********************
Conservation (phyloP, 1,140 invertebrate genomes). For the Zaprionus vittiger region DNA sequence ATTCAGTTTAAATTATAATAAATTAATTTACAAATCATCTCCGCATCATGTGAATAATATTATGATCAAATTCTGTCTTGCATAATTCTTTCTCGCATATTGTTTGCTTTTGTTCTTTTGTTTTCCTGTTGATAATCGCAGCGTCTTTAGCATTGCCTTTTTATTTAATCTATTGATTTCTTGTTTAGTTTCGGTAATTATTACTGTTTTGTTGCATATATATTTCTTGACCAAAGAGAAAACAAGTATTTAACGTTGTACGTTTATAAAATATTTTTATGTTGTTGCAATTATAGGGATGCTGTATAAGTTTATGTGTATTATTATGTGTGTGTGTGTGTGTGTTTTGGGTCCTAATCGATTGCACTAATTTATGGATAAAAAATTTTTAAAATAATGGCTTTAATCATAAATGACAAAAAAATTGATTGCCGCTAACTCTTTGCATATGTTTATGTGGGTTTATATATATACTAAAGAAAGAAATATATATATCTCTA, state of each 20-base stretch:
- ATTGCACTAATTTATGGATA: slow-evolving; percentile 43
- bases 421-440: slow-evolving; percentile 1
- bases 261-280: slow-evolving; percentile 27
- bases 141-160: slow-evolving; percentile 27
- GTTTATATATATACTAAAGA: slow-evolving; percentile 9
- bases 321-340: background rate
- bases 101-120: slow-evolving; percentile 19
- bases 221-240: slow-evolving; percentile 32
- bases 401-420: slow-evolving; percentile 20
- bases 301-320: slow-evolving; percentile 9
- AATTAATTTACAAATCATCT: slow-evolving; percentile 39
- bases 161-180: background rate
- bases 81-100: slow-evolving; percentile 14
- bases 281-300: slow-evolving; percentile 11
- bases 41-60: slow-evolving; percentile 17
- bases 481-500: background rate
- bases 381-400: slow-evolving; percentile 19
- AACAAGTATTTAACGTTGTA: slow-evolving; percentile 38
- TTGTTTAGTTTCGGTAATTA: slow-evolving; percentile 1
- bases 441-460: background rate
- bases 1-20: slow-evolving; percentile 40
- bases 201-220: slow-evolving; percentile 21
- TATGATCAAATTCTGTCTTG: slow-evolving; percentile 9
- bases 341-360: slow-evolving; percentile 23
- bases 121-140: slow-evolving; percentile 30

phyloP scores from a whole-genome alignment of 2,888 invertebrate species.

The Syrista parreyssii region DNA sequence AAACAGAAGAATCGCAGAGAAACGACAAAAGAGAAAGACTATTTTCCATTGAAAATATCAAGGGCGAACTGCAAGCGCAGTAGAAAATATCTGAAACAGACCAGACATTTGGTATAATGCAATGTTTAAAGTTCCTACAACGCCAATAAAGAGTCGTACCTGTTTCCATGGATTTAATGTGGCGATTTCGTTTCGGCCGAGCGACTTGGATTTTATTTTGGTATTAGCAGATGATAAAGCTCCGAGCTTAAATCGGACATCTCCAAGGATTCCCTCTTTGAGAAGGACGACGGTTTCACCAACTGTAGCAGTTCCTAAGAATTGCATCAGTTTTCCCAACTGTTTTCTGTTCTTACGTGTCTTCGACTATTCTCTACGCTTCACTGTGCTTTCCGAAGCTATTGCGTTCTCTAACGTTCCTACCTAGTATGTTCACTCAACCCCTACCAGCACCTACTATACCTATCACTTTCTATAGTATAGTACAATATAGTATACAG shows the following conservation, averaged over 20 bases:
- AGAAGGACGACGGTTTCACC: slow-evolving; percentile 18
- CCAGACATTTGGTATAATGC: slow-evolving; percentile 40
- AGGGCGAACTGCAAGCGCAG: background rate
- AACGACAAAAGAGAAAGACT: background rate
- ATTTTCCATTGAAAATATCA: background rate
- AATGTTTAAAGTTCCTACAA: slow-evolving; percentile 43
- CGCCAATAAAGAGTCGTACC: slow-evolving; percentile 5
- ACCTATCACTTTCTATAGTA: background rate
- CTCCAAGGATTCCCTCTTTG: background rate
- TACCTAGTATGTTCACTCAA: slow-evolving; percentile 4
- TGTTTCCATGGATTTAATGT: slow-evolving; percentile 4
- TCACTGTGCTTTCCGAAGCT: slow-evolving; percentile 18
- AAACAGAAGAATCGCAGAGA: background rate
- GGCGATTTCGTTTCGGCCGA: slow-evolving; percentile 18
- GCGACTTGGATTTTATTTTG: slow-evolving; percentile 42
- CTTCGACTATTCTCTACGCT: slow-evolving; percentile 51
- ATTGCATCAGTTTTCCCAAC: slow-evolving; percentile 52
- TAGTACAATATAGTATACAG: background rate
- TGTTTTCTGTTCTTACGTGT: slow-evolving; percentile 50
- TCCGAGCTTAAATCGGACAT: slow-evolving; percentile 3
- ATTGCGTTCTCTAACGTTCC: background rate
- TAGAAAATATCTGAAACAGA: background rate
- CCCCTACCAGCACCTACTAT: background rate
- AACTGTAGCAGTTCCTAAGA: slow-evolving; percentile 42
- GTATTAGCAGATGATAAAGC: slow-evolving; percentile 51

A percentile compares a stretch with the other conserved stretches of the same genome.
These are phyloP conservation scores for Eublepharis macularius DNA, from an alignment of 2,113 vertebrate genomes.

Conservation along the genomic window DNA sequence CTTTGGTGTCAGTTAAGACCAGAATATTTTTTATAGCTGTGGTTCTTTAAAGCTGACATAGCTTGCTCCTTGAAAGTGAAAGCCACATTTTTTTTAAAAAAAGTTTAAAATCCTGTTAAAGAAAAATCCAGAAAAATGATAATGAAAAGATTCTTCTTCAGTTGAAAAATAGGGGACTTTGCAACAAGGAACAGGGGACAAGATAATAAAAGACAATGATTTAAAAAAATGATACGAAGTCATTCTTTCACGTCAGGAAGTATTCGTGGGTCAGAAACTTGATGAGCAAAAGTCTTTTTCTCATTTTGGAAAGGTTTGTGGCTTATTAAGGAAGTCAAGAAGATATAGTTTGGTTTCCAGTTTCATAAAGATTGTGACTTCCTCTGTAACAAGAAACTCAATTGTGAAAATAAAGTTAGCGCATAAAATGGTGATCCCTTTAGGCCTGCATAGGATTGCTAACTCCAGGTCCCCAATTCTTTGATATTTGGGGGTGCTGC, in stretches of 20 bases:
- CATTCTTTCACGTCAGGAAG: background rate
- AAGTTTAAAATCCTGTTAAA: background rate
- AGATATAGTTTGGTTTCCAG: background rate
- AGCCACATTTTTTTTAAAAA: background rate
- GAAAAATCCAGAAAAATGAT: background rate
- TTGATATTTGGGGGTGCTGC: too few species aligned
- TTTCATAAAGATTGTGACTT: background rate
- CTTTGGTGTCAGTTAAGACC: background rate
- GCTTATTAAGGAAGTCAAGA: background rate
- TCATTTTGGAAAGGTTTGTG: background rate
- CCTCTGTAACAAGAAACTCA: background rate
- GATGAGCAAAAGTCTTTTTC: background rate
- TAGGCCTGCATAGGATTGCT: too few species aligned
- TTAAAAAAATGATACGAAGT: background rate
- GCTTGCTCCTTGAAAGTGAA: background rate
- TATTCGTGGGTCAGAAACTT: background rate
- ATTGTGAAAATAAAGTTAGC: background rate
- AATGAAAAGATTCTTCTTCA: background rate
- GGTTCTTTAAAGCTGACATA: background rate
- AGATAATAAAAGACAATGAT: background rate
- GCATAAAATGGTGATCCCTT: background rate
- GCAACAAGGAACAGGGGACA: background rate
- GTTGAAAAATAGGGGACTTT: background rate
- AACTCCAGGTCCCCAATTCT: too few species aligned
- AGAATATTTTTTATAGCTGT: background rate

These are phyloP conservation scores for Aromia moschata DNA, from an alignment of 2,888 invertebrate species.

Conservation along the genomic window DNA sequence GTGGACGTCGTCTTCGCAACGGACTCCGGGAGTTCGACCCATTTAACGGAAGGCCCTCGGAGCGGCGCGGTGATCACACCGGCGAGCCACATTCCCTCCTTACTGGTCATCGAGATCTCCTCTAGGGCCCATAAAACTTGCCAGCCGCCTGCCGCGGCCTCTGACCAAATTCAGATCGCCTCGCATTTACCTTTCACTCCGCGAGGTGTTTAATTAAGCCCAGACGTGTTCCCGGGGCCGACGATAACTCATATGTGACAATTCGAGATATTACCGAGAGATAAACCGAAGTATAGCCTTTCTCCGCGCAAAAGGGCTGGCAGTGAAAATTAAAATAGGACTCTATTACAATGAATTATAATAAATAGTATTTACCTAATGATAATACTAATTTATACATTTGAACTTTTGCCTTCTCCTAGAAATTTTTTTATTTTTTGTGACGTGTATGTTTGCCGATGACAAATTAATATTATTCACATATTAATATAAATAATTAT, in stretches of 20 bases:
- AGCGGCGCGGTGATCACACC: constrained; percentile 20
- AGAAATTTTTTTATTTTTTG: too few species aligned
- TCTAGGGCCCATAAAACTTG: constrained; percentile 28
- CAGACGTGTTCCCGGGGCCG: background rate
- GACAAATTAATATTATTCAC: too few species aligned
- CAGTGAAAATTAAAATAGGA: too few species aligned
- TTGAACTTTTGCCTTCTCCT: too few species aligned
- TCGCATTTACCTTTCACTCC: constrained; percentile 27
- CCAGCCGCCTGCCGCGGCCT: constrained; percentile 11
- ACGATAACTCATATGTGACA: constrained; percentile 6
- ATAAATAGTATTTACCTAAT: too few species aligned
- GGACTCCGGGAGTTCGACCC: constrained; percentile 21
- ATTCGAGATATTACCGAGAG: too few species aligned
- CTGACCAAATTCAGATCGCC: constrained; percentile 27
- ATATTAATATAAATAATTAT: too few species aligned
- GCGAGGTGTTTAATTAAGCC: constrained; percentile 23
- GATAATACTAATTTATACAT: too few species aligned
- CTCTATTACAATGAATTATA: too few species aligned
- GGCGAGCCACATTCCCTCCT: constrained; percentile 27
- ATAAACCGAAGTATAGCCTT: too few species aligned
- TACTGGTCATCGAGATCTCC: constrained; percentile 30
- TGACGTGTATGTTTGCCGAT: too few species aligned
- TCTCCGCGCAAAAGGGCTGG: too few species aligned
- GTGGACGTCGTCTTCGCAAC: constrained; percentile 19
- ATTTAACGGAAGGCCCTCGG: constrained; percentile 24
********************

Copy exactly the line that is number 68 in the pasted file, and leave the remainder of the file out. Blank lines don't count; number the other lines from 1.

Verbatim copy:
- GATGAGCAAAAGTCTTTTTC: background rate